• Coach people to think carefully about their strengths, passions, and skills. It’s important to focus on and apply to jobs and opportunities that are of real interest and that generate excitement.
There are many resources available through the university career centers as well as online tools (e.g. #2020strong) that can help guide talent in identifying and articulating their strengths and career interests. To emphasize the essential skills, values, and experiences that employers value – resilience, humanity, and flexibility are particularly important.
"Focus on and apply to jobs and opportunities that are of real interest and that generate excitement."
• Prepare people to talk about how they have been using this time to continue to develop their abilities and stay engaged.
So many courses and experiences are being offered virtually. People could, for example, learn to code or get better at Excel. Improve writing skills and public speaking ability. The people you hope to support could be encouraged to take the time to expand their minds by visiting a museum virtually or volunteering their time for a cause that has purpose and meaning for them. All of this will help to demonstrate to an employer that they are multi-dimensional and that they used this challenging time to expand and grow.
• Have resumes in shape.
It goes without saying, but one important role we have to play is to confirm that our people have their resumes in shape, containing the important keywords, essential skills, and terms that employers and recruiters will be searching on. Given the importance of casting a wide search, advise talent to prepare several different versions of their resumes, aligned to different roles and areas.
• Help people understand how to perform best in virtual recruitment and interviewing environments.
The pandemic has accelerated the trend among employers in utilizing online tools to evaluate and interview candidates. Make sure they have access to a laptop or desktop device. Prepare virtual interviews by finding a quiet and uncluttered spot with good lighting. Also, coach them to prepare an uninterrupted environment, with good sound quality, a stable internet connection.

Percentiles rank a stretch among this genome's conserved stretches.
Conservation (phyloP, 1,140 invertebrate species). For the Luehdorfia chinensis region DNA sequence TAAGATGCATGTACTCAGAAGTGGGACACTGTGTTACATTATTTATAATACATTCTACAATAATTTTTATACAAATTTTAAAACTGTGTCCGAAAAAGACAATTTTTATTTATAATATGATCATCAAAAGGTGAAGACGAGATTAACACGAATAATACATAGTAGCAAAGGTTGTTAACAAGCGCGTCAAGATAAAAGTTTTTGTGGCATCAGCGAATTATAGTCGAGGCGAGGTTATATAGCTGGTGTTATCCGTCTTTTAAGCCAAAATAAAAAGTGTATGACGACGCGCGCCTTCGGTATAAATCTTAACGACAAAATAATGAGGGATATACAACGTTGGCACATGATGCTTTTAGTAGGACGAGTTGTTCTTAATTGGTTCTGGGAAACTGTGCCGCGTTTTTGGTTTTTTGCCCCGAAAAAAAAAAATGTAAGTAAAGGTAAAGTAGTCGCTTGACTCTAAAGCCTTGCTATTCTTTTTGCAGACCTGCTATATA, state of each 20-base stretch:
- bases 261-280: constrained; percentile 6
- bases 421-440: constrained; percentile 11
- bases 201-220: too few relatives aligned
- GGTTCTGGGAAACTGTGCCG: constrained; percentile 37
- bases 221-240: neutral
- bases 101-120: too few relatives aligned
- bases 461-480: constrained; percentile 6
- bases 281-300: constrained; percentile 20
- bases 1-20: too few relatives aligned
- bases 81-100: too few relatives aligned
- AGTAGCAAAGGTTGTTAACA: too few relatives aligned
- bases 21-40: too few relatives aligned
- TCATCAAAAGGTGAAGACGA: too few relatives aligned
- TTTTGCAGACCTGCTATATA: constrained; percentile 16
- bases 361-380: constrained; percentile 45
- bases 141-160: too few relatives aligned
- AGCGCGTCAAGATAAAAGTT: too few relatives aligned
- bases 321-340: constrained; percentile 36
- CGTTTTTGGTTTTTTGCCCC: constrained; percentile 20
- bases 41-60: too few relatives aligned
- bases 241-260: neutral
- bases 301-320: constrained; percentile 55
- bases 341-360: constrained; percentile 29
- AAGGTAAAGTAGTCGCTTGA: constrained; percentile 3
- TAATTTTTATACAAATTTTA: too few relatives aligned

The pandemic has accelerated the trend among employers in utilizing online tools to evaluate and interview candidates. Prepare young people for that.
• However young, this is a time to invest time in leveraging one's professional and personal network for leads and connections.
Whether it’s through LinkedIn, school, alumni, clubs, internships, or community service, this is the time to find and strengthen connections that could offer help. Especially now, many alumni want to be able to give back and support students.
• Utilize all avenues.
Opportunities are listed on a variety of platforms, so familiarize them with those services – Indeed, WayUp, Handshake, Symplicity, and LinkedIn are among the most popular. Ask them to not discount applying directly on company websites or using alumni and other connections to make an introduction to an organization they are interested in. This is a great time to be brave.
This was an opinion piece published by Trudy Steinfeld, Strategic Advisor at Future Talent Council member Cappfinity. Cappfinity's proprietary strengths assessments level the playing field to find hidden and diverse talent from anywhere and everywhere – as proven over 15 years.
In April 2020, Cappfinity launched the #StrengthsTogether initiative, designed to help the Class of 2020 and employers of entry-level talent as they navigate an uncertain future.
Cappfinity offered free Strengths Profiles, including the digital career guide, to Class of 2020 graduates and students, and to date, more than 25,000 individuals, including displaced workers and students, have discovered their strengths thanks to the campaign.